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In the face of a nearly $500 million dollar deficit, Metro is effectively proposing to turn its rail system into a commuter rail. Perhaps worse than that because at least the MARC runs weekends.  

The tri-jurisdictional transit agency is considering the following cuts for the next fiscal year, which begins in July 2021: 

  • Eliminating weekend rail service.     
  • Reducing rail service on weekdays, meaning 30-minute wait times. 
  • Ending rail service two hours earlier, at 9 p.m. 
  • Closing 19 stations. (Low ridership stations like East Falls Church and College Park are being considered.) 
  • Reducing Metrobus service from 60 routes to 41.  
  • Cutting 2,400 jobs on top of the 1,400 Metro is proposing to eliminate this year. (That represents about a third of the workforce.)  

“[T]he Proposed FY2022 Budget preserves barebones service to sustain essential travel and to ensure the network is in place to serve regional recovery,” according to a presentation from Metro General Manager Paul J. Wiedefeld. He presents the proposal to the WMATA board on Friday, Dec. 4. 

WAMU first reported the grim news.

The draconian cuts are avoidable if Congress gets its act together and passes a coronavirus relief package that includes dollars for public transit. The American Public Transportation Association is telling federal lawmakers to provide at least $32 billion. The lame-duck Congress faces a Dec. 11 deadline to fund the federal government, and could include a stimulus deal. A bipartisan group of senators would include $40 billion to assist hard-hit transit agencies in their proposal.      

“Regardless of party or ideology, we must once again come together to save Metro,” tweeted Mayor Muriel Bowser.

The cuts would come when there is a vaccine. (Dr. Moncef Slaoui, the chief scientific adviser for Operation Warp Speed, tells CNN it’s possible we reach herd immunity by May.) Right when the city’s economy could really start to recover, workers—particularly within the hospitality industry, among the hardest hit by the pandemic—would struggle to get around, as would customers. And students would struggle to get to school after wanting desperately to return to campus. Roughly half of students go to a school in the ward they reside in. So many would be impacted.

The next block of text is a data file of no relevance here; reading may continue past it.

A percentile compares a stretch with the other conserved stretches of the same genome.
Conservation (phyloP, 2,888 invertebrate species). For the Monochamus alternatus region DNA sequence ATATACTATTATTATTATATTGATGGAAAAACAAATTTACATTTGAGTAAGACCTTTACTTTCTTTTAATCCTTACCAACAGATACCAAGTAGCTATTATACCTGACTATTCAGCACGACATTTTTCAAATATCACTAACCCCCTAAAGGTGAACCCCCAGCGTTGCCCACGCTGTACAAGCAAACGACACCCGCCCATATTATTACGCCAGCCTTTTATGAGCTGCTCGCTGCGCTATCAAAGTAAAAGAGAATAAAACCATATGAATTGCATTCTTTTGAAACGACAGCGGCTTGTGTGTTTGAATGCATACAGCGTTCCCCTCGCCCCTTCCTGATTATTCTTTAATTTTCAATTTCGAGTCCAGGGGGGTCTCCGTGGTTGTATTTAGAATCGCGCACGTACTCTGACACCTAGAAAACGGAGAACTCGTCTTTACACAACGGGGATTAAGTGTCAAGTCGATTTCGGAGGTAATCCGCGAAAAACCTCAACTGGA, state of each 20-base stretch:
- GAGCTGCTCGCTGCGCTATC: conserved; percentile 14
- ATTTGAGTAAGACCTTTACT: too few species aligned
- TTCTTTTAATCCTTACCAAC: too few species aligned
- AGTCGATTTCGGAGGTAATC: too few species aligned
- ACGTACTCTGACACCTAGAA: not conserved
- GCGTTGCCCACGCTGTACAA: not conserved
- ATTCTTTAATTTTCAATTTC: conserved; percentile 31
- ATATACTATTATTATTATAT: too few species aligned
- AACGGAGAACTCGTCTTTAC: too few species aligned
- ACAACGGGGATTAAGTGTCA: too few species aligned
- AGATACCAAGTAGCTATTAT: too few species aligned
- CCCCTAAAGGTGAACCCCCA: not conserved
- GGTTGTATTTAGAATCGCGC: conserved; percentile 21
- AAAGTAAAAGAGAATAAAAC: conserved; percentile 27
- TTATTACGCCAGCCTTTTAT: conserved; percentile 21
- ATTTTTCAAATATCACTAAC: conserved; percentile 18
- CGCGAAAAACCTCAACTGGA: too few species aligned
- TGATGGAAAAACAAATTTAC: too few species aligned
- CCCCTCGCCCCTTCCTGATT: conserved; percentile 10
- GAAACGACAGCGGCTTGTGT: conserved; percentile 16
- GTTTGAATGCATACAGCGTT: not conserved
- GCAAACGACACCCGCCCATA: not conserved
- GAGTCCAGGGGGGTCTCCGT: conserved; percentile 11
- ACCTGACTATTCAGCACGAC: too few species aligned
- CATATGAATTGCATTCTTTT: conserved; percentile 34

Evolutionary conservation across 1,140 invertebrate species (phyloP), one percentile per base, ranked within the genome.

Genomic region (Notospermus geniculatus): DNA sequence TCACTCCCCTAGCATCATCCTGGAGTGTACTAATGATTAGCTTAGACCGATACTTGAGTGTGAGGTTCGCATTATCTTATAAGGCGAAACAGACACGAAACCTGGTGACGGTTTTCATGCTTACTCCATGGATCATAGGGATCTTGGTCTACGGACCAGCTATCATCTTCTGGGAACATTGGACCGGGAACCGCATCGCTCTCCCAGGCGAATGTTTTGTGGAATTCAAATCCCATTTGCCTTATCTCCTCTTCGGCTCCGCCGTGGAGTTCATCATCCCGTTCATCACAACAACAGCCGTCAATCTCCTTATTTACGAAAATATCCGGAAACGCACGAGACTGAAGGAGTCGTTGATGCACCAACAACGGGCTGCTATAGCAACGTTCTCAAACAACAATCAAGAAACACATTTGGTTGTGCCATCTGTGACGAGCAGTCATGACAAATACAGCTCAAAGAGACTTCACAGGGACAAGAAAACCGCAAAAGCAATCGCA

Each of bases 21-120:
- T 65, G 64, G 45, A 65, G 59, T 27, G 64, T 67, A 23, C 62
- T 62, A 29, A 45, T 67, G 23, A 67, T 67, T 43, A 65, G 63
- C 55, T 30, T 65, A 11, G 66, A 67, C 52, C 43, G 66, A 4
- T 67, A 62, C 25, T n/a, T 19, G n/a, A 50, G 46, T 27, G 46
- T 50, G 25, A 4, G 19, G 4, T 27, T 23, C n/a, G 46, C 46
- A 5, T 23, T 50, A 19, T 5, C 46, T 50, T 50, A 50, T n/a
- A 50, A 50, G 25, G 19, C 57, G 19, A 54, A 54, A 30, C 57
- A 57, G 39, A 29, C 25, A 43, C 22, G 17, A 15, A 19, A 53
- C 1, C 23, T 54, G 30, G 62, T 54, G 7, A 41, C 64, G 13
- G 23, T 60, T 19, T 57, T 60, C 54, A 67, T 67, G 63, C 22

As the Post points out, this impacts the feds as well. “The federal government is also a Metro partner, but unlike MD, VA or DC, it doesn’t provide WMATA with any operating subsidies, just capital funding. Lawmakers such as [Virginia Representative] Gerry Connolly want the federal government to pitch in there. Federal workers are among Metro’s largest users,” tweeted transportation reporter Justin George.   

Shook? Pissed off? The WMATA board will schedule public hearings and accept comments until February. A vote on the budget is scheduled for March. (Click HERE to leave a public comment.) 

The blame falls to Congress, so activists and politicians are encouraging individuals to call their representatives. For my D.C. residents, try calling Maryland or Virginia members. (The umpteenth reason for D.C. statehood.)   

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City Paper wants to know what you miss and how you’ll know things are back to normal. Is it when you can see your grandmother? Or when you can return to the 9:30 Club? Be as detailed or vague as you’d like! Write us by replying to this newsletter or email me directly, and we will share with readers in a later newsletter.  
—Amanda Michelle Gomez (tips? agomez@washingtoncitypaper.com)

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